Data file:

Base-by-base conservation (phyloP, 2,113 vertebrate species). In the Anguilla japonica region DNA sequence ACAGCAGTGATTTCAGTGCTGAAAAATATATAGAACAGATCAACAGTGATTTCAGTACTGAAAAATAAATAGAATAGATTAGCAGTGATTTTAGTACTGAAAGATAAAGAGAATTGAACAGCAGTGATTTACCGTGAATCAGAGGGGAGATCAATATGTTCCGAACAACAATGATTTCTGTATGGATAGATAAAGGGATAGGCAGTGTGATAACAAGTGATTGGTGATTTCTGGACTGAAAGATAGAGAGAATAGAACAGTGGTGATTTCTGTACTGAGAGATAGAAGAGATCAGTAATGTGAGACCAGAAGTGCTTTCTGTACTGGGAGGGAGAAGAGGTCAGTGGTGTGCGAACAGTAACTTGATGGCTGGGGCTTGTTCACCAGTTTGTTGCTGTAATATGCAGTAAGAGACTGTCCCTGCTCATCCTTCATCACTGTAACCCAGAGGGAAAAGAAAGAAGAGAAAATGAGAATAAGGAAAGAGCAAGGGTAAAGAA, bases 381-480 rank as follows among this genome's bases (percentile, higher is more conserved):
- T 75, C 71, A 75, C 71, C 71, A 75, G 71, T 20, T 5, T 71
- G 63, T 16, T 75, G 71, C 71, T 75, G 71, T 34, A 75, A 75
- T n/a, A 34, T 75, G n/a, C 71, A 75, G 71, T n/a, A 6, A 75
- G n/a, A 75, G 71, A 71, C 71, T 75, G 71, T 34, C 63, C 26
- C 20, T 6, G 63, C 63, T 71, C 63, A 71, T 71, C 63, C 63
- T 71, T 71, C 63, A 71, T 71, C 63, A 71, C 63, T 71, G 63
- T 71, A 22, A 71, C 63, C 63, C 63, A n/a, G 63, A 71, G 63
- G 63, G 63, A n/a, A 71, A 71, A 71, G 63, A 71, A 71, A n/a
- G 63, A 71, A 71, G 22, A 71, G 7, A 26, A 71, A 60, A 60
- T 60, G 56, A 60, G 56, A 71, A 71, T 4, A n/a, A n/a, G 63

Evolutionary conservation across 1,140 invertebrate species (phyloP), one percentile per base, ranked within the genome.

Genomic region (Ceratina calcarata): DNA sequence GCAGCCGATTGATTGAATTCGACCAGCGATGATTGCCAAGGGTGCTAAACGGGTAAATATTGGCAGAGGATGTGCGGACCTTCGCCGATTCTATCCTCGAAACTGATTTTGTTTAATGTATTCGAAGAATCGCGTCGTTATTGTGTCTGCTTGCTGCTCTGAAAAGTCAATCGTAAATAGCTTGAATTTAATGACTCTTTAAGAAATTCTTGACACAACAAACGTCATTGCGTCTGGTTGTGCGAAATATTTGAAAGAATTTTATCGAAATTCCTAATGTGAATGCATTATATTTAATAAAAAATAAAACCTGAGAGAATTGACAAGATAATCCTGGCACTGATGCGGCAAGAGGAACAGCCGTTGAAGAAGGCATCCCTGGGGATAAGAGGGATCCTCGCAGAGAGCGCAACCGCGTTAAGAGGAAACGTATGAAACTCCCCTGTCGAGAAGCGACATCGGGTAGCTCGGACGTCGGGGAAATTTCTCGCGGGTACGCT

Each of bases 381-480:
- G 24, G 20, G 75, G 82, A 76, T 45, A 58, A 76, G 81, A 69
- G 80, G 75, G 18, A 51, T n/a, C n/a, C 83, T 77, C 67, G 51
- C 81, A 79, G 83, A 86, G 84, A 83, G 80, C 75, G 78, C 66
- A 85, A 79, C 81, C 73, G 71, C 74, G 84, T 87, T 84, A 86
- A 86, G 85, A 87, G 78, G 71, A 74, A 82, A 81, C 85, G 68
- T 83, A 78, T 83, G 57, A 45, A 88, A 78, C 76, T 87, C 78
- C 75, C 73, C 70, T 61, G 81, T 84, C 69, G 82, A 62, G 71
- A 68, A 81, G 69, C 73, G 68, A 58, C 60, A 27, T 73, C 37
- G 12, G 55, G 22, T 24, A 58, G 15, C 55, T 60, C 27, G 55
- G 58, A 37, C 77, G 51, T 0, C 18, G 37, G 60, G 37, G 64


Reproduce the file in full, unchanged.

Base-by-base conservation (phyloP, 2,113 vertebrate species). In the Anguilla japonica region DNA sequence ACAGCAGTGATTTCAGTGCTGAAAAATATATAGAACAGATCAACAGTGATTTCAGTACTGAAAAATAAATAGAATAGATTAGCAGTGATTTTAGTACTGAAAGATAAAGAGAATTGAACAGCAGTGATTTACCGTGAATCAGAGGGGAGATCAATATGTTCCGAACAACAATGATTTCTGTATGGATAGATAAAGGGATAGGCAGTGTGATAACAAGTGATTGGTGATTTCTGGACTGAAAGATAGAGAGAATAGAACAGTGGTGATTTCTGTACTGAGAGATAGAAGAGATCAGTAATGTGAGACCAGAAGTGCTTTCTGTACTGGGAGGGAGAAGAGGTCAGTGGTGTGCGAACAGTAACTTGATGGCTGGGGCTTGTTCACCAGTTTGTTGCTGTAATATGCAGTAAGAGACTGTCCCTGCTCATCCTTCATCACTGTAACCCAGAGGGAAAAGAAAGAAGAGAAAATGAGAATAAGGAAAGAGCAAGGGTAAAGAA, bases 381-480 rank as follows among this genome's bases (percentile, higher is more conserved):
- T 75, C 71, A 75, C 71, C 71, A 75, G 71, T 20, T 5, T 71
- G 63, T 16, T 75, G 71, C 71, T 75, G 71, T 34, A 75, A 75
- T n/a, A 34, T 75, G n/a, C 71, A 75, G 71, T n/a, A 6, A 75
- G n/a, A 75, G 71, A 71, C 71, T 75, G 71, T 34, C 63, C 26
- C 20, T 6, G 63, C 63, T 71, C 63, A 71, T 71, C 63, C 63
- T 71, T 71, C 63, A 71, T 71, C 63, A 71, C 63, T 71, G 63
- T 71, A 22, A 71, C 63, C 63, C 63, A n/a, G 63, A 71, G 63
- G 63, G 63, A n/a, A 71, A 71, A 71, G 63, A 71, A 71, A n/a
- G 63, A 71, A 71, G 22, A 71, G 7, A 26, A 71, A 60, A 60
- T 60, G 56, A 60, G 56, A 71, A 71, T 4, A n/a, A n/a, G 63

Evolutionary conservation across 1,140 invertebrate species (phyloP), one percentile per base, ranked within the genome.

Genomic region (Ceratina calcarata): DNA sequence GCAGCCGATTGATTGAATTCGACCAGCGATGATTGCCAAGGGTGCTAAACGGGTAAATATTGGCAGAGGATGTGCGGACCTTCGCCGATTCTATCCTCGAAACTGATTTTGTTTAATGTATTCGAAGAATCGCGTCGTTATTGTGTCTGCTTGCTGCTCTGAAAAGTCAATCGTAAATAGCTTGAATTTAATGACTCTTTAAGAAATTCTTGACACAACAAACGTCATTGCGTCTGGTTGTGCGAAATATTTGAAAGAATTTTATCGAAATTCCTAATGTGAATGCATTATATTTAATAAAAAATAAAACCTGAGAGAATTGACAAGATAATCCTGGCACTGATGCGGCAAGAGGAACAGCCGTTGAAGAAGGCATCCCTGGGGATAAGAGGGATCCTCGCAGAGAGCGCAACCGCGTTAAGAGGAAACGTATGAAACTCCCCTGTCGAGAAGCGACATCGGGTAGCTCGGACGTCGGGGAAATTTCTCGCGGGTACGCT

Each of bases 381-480:
- G 24, G 20, G 75, G 82, A 76, T 45, A 58, A 76, G 81, A 69
- G 80, G 75, G 18, A 51, T n/a, C n/a, C 83, T 77, C 67, G 51
- C 81, A 79, G 83, A 86, G 84, A 83, G 80, C 75, G 78, C 66
- A 85, A 79, C 81, C 73, G 71, C 74, G 84, T 87, T 84, A 86
- A 86, G 85, A 87, G 78, G 71, A 74, A 82, A 81, C 85, G 68
- T 83, A 78, T 83, G 57, A 45, A 88, A 78, C 76, T 87, C 78
- C 75, C 73, C 70, T 61, G 81, T 84, C 69, G 82, A 62, G 71
- A 68, A 81, G 69, C 73, G 68, A 58, C 60, A 27, T 73, C 37
- G 12, G 55, G 22, T 24, A 58, G 15, C 55, T 60, C 27, G 55
- G 58, A 37, C 77, G 51, T 0, C 18, G 37, G 60, G 37, G 64